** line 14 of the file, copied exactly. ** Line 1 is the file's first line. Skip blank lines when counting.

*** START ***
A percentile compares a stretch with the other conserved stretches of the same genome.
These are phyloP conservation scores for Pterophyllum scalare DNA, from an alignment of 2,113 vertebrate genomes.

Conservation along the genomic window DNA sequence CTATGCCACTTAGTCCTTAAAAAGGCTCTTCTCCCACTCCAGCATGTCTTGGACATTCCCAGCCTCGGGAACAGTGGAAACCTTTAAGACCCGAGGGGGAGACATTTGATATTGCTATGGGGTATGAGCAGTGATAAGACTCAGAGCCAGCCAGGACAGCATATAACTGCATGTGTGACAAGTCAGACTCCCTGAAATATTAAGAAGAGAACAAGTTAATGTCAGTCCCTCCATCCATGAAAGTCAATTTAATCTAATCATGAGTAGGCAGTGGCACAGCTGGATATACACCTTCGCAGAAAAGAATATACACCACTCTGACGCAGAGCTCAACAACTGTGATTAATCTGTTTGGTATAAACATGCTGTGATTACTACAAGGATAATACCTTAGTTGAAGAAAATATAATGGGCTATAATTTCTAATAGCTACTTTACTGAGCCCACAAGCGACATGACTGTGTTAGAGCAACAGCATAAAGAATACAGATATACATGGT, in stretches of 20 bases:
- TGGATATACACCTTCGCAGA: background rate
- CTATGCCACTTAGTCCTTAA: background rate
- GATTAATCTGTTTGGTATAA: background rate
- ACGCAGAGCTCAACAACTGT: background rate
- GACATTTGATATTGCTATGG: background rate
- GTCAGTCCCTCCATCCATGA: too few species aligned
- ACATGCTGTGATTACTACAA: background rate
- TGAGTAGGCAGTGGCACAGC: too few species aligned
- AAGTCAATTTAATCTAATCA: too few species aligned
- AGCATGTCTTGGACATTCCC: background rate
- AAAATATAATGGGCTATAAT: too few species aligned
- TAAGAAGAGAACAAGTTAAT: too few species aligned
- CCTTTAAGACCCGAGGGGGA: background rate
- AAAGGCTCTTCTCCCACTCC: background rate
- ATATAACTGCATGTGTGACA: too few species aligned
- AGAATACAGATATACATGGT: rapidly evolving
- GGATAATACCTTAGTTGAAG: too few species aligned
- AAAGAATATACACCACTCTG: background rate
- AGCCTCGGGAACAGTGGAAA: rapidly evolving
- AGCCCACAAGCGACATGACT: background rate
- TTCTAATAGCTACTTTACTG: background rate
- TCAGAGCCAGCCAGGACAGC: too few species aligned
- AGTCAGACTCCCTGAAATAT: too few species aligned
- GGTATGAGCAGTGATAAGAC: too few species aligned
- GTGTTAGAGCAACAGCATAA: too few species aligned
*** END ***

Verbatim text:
- AAAATATAATGGGCTATAAT: too few species aligned